Aug 1 2023 MS Living Well Podcast. MRI in MS: From Pixels to Progress

Step into the powerful realm of MRI imaging, providing us with an unparalleled view of multiple sclerosis. Discover how acute inflammation becomes vivid with contrast, and how various MRI sequences unveil the past battles fought within your brain and spinal cord. We’ll explore advances in techniques, revealing brain shrinkage, gray matter disease and myelin repair. Understand the impact of MS on brain processing efficiency during rest and specific tasks through functional MRI imaging. Crucial questions regarding where and how often to get MRI scans are addressed. Latest guidance on avoiding contrast for routine MRI monitoring in MS shared.

This podcast episode is sponsored by Octave.


Barry Singer MD, Director of The MS Center for Innovations in Care, interviews:

Robert Zivadinov MD, PhD

Robert Zivadinov MD PhD is Director of the Buffalo Neuroimaging Analysis Center (BNAC) since 2003. Dr. Zivadinov is Professor of Neurology at Jacobs School of Medicine and Biomedical Sciences at the University at Buffalo, State University of New York. He also is Director of the University’s Center for Biomedical Imaging at the Clinical Translational Science Institute.  Under his leadership, BNAC has performed over 90 Preclinical and clinical Phase I-IV trials involving over 15,000 subjects and 50,000 imaging scans.

Dr. Christina Azevedo

Christina Azevedo MD is an Assistant Professor of Clinical Neurology at the University of Southern California. Dr. Azevedo attended college at University of Notre Dame and medical school at Oregon Health & Science University. She then completed her neurology residency at Dartmouth, a Sylvia Lawry fellowship in clinical MS and Neuroimaging at Yale and a Master’s degree in Public Health at Yale. Her area of expertise is use of MRI imaging in multiple sclerosis.

Jul 11 2023 MS Living Well Podcast. Inside MS: Navigating Inflammation

Dive into a deeper understanding of the role of inflammation in causing injury to the brain and spinal cord in multiple sclerosis. It’s a journey marked by ups and downs, where the adaptive immune system composed of lymphocytes (T and B cells) attack myelin and the innate immune system clears damaged myelin. An immune cell called microglia can create smoldering inflammation in MS that poses a threat of progressive disability.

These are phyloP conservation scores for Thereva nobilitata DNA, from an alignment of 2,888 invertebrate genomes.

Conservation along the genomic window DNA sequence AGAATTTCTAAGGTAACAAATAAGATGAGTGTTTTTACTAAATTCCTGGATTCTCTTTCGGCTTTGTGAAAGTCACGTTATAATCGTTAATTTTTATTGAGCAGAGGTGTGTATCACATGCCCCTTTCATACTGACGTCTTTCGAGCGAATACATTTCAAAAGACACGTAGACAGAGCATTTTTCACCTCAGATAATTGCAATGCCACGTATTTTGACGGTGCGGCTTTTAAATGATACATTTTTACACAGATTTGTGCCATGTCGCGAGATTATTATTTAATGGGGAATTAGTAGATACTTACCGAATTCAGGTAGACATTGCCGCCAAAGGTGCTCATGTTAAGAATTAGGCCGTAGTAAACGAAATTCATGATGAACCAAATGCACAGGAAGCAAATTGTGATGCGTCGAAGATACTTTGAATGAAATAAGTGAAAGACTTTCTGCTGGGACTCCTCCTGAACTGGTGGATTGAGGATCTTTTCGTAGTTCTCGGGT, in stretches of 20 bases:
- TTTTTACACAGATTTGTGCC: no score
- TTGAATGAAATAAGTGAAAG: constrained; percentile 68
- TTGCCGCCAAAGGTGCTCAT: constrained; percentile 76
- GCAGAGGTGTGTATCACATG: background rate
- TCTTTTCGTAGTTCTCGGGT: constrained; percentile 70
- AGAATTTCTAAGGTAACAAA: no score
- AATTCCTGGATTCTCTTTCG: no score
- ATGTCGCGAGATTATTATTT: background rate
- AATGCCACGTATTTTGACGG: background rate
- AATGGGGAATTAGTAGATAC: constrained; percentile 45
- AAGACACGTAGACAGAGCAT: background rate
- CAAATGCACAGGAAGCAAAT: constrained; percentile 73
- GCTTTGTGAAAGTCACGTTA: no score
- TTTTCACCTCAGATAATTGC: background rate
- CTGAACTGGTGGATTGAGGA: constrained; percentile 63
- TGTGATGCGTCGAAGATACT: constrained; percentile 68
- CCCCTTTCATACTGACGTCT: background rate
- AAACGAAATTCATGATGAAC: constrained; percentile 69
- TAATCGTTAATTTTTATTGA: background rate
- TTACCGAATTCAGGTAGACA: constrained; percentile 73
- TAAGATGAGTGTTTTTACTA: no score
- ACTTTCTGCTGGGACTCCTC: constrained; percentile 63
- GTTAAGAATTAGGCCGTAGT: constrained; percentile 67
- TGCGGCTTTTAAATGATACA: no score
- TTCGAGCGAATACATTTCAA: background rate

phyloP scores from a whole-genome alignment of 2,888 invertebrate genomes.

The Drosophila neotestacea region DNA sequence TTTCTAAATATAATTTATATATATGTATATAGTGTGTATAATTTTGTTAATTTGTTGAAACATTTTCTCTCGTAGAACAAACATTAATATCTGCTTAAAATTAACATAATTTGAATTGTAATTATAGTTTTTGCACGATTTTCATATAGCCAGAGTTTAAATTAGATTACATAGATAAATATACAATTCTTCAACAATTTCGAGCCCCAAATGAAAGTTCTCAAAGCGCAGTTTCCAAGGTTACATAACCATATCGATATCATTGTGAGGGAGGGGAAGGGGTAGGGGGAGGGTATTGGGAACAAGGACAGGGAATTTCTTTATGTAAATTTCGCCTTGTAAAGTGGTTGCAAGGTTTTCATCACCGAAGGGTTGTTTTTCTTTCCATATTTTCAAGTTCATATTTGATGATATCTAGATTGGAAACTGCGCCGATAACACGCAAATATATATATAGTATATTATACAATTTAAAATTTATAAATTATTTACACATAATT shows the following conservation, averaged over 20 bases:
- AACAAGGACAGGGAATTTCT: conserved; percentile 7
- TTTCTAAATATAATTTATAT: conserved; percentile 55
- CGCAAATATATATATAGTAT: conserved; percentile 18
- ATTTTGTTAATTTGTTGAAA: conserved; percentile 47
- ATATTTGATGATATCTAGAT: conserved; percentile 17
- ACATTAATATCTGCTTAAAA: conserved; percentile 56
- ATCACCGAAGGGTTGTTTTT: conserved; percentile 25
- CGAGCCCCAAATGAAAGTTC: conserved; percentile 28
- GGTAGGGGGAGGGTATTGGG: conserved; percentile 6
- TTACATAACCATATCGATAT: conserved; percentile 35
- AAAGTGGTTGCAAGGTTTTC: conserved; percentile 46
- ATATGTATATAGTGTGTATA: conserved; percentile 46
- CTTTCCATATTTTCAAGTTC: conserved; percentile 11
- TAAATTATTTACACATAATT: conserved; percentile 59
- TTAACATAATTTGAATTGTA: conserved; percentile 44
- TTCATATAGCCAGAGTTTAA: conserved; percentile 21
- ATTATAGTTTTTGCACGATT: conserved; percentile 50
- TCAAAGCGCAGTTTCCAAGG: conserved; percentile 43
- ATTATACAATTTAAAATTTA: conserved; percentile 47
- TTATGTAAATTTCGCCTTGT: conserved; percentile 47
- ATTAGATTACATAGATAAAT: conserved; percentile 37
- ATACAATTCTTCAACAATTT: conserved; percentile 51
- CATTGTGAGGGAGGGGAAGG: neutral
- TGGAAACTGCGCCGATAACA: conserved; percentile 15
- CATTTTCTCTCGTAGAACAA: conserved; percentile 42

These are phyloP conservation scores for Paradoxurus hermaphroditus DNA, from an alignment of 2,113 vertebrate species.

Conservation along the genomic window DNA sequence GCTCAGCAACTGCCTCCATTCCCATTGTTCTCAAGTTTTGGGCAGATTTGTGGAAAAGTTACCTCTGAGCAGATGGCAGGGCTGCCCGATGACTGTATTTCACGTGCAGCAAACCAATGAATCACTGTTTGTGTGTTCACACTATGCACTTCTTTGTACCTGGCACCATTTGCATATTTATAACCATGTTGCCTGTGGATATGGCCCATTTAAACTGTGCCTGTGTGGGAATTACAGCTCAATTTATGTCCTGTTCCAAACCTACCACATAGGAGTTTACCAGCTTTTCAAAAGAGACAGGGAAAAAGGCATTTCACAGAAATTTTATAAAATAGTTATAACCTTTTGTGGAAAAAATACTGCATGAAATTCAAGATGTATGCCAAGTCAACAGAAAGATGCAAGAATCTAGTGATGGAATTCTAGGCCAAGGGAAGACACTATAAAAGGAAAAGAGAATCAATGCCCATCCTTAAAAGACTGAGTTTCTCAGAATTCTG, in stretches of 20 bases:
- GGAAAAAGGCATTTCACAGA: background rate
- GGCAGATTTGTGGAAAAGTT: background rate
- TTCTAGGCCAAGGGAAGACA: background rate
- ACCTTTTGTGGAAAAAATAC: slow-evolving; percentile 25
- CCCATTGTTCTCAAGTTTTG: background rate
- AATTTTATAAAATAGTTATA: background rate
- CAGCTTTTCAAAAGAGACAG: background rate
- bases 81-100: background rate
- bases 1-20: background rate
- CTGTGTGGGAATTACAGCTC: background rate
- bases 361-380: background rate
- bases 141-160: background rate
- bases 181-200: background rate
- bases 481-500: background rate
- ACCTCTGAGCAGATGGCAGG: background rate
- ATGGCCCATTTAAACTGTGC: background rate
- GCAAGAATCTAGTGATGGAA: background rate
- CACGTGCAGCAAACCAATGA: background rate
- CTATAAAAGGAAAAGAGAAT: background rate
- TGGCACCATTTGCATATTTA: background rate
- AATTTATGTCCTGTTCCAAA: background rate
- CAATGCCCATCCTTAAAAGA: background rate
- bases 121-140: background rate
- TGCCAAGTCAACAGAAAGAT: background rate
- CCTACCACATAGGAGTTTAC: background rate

Explore the arsenal of MS treatment strategies developed over the past 3 decades to either alter or suppress the immune system to reduce inflammation. Triumphs and limitations of our current MS therapies shared. Antioxidant research, diet and new therapeutics tackling smoldering inflammation bring newfound hope.

Episode is sponsored by EMD Serono.

Prof. Klaus Schmierer

Klaus Schmierer MB BS, PhD, FRCP is a Professor of Neurology at the Blizard Institute, Queen Mary University of London, and Consultant Neurologist at The Royal London Hospital, Barts Health NHS Trust, where he is the Research Lead for Neurology. He completed his neurology training at the Charité Hospital at Humboldt University in Berlin. His MS research interests include epidemiology and cause(s) of MS, quantitative MRI imaging and clinical trials.

Michael Kornberg MD PhD

Michael Kornberg MD, PhD is an Assistant Professor of Neurology at John Hopkins. He completed college at Yale University. He received M.D. and Ph.D. degrees from the Johns Hopkins School of Medicine and stayed at Johns Hopkins for neurology residency and a clinical and research fellowship in neuroimmunology. Dr. Kornberg conducts research aimed at better understanding the processes that drive MS progressive disability such a neurodegeneration and remyelination failure.

Jun 20 2023 MS Living Well Podcast: Multiple Sclerosis in Childhood